The USMCA introduces, in art. 24.7, a requirement to conduct environmental impact assessments for central government projects that may have an effect on the environment. Parties are required to undertake environmental impact assessments of proposed projects that may cause significant effects.

Although this language appears to be a new addition to trade agreements, excising laws in many countries already require environmental impact assessments for new projects. Moreover, several countries such as the EU adopts impact assessments in their trade negotiations and trade agreements.

Dispute settlement

The EU FTA with Japan, in article 16.17, for instance does not place the provisions on environment under the jurisdiction of the dispute settlement mechanism between members. The EU policy is one based on cooperation and dialogue.

In contrast, according to art. 24.32 of the USMCA, parties to the agreement are to bring environmental disputes to the same dispute settlement system applicable to all USMCA commitments. In the event that the parties cannot resolve the dispute after a panel ruling, complaining parties can impose proportional trade measures against the violating party in the same manner authorised for other violations.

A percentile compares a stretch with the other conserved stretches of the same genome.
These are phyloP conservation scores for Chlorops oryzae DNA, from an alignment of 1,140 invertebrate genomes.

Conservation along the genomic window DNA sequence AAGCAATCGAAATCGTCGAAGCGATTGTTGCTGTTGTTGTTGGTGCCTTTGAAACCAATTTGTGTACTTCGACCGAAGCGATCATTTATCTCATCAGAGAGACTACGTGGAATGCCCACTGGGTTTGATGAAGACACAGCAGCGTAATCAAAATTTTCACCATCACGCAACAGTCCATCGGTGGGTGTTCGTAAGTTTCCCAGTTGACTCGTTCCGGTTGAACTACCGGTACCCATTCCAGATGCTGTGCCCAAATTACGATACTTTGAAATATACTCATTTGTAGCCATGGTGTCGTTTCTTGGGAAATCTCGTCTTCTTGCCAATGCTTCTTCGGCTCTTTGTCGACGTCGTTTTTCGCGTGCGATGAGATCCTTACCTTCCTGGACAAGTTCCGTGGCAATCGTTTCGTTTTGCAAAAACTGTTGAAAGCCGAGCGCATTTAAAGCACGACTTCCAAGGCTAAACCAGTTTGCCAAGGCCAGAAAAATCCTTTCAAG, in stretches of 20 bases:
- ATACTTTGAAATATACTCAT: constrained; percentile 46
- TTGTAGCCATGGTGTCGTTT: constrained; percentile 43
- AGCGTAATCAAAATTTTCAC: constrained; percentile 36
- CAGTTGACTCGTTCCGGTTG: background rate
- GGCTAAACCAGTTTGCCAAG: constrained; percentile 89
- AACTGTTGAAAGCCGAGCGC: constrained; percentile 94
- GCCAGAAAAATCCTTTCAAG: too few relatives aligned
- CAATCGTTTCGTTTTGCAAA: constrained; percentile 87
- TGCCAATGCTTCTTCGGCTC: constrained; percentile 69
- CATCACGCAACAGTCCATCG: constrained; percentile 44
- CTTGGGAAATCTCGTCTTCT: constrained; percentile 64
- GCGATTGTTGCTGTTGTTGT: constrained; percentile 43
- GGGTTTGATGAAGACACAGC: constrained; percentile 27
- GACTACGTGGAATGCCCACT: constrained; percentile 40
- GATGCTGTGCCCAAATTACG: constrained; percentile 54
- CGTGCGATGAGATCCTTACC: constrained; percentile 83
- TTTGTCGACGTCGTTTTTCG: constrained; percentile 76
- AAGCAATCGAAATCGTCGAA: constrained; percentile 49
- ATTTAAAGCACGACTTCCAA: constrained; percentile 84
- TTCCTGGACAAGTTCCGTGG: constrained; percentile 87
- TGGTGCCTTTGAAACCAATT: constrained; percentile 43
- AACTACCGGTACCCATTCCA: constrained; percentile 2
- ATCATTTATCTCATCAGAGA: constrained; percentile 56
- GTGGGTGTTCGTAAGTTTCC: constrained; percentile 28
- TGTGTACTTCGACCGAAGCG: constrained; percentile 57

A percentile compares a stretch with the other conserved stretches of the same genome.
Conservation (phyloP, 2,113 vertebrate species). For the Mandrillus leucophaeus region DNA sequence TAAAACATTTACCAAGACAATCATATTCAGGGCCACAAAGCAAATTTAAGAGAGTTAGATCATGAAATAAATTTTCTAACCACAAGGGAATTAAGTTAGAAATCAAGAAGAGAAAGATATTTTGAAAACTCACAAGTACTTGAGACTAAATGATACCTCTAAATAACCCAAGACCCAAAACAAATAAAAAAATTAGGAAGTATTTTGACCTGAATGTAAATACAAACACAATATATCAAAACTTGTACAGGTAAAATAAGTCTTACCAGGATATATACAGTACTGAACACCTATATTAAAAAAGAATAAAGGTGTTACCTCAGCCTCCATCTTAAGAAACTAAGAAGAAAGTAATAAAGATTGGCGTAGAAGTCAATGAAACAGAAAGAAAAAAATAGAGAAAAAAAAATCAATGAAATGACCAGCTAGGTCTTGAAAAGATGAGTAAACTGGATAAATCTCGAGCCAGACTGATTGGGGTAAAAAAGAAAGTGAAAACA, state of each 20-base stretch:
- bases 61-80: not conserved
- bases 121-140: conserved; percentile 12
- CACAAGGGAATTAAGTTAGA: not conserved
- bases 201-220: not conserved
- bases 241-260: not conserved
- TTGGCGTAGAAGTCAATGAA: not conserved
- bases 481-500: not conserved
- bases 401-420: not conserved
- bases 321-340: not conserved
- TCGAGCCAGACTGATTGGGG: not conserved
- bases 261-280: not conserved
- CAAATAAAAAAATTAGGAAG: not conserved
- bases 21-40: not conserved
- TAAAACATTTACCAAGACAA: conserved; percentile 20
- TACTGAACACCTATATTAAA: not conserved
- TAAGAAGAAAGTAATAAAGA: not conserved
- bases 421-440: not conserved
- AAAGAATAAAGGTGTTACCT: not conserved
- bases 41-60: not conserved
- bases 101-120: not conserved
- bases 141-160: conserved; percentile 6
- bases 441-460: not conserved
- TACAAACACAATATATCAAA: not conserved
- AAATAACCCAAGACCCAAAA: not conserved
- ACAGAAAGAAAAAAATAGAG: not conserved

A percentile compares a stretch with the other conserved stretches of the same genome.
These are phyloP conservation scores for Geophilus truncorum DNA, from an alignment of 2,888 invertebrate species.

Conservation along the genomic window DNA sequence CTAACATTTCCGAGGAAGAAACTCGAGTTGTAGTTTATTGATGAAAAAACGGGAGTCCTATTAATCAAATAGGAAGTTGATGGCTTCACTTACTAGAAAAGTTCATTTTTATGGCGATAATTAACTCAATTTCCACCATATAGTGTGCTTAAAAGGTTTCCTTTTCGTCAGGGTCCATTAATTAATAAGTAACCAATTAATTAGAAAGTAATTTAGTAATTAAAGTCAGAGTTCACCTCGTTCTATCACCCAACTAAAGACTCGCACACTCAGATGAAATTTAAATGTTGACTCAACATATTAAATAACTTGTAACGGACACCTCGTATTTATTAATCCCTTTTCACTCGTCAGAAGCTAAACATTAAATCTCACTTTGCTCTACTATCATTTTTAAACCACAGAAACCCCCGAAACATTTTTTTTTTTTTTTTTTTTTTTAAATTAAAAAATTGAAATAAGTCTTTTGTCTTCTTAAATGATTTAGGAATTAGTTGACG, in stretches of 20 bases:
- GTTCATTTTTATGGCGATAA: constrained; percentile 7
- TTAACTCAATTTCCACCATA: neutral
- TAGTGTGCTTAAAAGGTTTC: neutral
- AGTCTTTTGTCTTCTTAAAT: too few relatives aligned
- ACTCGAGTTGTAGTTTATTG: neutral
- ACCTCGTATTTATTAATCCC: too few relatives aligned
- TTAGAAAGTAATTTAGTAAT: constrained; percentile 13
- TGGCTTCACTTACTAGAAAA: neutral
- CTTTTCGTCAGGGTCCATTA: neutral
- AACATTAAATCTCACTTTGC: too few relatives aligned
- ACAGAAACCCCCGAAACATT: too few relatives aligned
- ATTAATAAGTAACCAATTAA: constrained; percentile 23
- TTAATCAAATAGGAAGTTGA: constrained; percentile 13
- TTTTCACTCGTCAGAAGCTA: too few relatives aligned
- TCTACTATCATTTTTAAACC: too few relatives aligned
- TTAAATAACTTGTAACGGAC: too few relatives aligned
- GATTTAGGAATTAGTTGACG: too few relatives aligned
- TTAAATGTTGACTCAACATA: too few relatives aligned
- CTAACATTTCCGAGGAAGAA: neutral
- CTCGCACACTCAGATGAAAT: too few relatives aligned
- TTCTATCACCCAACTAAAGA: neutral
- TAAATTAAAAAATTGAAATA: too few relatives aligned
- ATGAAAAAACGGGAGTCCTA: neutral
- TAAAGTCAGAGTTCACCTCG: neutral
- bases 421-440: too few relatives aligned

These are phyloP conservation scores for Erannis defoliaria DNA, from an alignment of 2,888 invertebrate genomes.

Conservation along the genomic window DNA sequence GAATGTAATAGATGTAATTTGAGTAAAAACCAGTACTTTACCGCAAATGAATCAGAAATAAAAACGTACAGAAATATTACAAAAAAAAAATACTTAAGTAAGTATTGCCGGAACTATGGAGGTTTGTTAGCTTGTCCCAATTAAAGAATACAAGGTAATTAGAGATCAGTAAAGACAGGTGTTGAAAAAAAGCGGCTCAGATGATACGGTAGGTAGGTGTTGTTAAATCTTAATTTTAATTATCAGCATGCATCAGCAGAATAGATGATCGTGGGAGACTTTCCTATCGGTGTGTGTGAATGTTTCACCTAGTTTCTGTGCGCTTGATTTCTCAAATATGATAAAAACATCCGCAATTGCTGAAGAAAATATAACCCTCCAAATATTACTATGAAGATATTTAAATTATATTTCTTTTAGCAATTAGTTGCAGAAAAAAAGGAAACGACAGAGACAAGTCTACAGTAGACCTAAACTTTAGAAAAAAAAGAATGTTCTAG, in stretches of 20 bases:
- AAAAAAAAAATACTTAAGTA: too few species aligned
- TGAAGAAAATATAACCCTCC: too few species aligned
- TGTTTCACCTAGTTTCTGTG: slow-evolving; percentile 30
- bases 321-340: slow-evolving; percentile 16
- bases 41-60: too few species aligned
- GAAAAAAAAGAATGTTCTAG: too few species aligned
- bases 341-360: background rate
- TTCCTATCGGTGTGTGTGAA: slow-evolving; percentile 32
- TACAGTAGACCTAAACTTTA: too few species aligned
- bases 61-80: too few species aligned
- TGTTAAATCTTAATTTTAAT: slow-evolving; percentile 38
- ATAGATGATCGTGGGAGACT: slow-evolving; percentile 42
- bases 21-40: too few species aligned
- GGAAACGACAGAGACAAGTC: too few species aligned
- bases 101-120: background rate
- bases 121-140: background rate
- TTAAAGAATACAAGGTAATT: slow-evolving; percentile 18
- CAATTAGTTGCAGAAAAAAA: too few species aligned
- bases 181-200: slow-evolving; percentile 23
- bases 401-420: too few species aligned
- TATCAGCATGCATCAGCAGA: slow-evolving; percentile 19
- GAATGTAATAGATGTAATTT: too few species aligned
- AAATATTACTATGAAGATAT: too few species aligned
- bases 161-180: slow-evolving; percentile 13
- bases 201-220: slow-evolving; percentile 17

Despite subjecting environmental disputes to the same dispute settlement mechanism of other USMCA violations, such disputes, according to art. 24.4, can be brought only if the lowering of government standards creates a trade or investment advantage. The violation is done in a manner that affects trade. This requirement determines what violation is actionable or non-actionable.

Only sustained action or inaction that “affects” trade is actionable. Therefore, environmental obligations are linked to trade in a manner that would otherwise be considered an intrusion into the domestic arena of the parties.